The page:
Channel cats have cat-like whiskers and can get to be 50lbs.

“Channel cats,” as they are called, are some of the smaller catfish that can be found in the Mississippi, but they are also fishermen and women’s favorite. With their cat-like whiskers, they are easy to identify. Most channel cats are around 5-10 lbs, but some can get to 50 lbs or more! They are most active at night and love to eat another Mississippi River fish, the gizzard shad.

6. Flathead Catfish

Flathead Catfish

Flathead catfish can grow up to 4 feet long.

These catfish have the same whiskers as the channel cats but are a bit bigger in size. As their name suggests, they have flatter heads as well. Flathead catfish can get to be 4 feet long and 90 lbs. The largest one caught in Mississippi was in the Mississippi River and was 77.7 pounds, caught by Matt Bingham. The record was set in April of 2012. That’s a lot of Southern fried catfish for dinner!

5. Bighead Carp

Wild common carp (Cyprinus carpio)

Bighead carp are filter-feeders, but at 100 lbs, they are one of the biggest fish in the Mississippi River.

Bighead carp are actually filter feeders, feeding on phytoplankton, detritus, and zooplankton, but somehow, they are able to eat enough to get to be 4 feet long and over 100 lbs! Their eyes are located lower on the head, and they are covered with silvery scales.

4. Paddlefish

Chinese paddlefish swims with open mouth.

Paddlefish can get to be 6 feet long and weigh 100lbs.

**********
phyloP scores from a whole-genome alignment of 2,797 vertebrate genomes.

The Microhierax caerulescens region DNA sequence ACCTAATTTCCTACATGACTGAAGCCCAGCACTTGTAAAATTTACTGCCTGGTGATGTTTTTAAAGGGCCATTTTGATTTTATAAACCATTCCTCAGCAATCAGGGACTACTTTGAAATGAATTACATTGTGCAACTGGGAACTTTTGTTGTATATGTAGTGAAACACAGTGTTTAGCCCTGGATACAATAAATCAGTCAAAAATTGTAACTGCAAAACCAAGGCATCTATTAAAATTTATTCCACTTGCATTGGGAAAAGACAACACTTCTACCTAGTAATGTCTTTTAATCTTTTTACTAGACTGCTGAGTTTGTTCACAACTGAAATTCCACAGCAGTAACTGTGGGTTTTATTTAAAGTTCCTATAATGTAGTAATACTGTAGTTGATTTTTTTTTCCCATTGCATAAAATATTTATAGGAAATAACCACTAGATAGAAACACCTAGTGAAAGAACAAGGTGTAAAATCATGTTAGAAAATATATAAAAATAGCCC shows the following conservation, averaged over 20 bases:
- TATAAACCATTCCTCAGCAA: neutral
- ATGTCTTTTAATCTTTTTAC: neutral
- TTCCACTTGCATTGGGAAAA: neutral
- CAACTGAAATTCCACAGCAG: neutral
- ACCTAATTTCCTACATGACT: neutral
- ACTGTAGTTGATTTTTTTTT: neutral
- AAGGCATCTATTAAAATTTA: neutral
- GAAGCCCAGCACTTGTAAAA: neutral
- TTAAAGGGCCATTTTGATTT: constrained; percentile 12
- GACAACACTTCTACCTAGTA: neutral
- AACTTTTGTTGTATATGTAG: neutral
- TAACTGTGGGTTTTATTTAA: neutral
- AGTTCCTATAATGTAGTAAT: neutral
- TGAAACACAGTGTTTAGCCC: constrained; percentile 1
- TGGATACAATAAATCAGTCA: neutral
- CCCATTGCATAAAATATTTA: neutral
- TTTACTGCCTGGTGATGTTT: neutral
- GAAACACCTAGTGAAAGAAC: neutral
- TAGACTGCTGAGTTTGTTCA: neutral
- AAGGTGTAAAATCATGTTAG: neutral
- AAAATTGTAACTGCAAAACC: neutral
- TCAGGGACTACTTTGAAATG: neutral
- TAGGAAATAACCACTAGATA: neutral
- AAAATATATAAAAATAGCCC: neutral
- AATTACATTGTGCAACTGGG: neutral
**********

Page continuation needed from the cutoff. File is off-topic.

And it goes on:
Paddlefish look like a third of their body is their long, paddle-like snout. They are nicknamed the “spoonbill” or “shovelnose.” They are also filter feeders and use their long snouts as a sensory tool to locate zooplankton and other tiny animals. Including their snout, they can get to be 6 feet long and weigh 100 lbs.

3. Blue Catfish

Blue catfish in Tennessee aquarium
Blue catfish are one of the biggest fish in the Mississippi River and can grow to be 130lbs.

If you thought a 90lb catfish was big, wait until you see a blue catfish. Blue catfish actually have a blueish tint with a white belly. They can get to be 5 feet long and weigh up to 131 lbs! The largest blue catfish caught in Mississippi was a 95lb catfish by Dakota Hinson on the Mississippi River in 2009.

2. Alligator Gar

The alligator gar (Atractosteus spatula) is a ray-finned euryhaline fish related to the bowfin in the infraclass Holostei.

The

alligator

gar looks like an alligator but doesn’t get quite as big as one.

The alligator gar can get to be 9 feet long! Think about your average adult that is closer to 5.5-6 feet tall; that is almost twice that! Alligator gars are also heavy, with some getting to be more than 300 lbs. Their head is the shape of an alligator head, and they are sometimes mistaken for alligators.

1. Gulf Sturgeon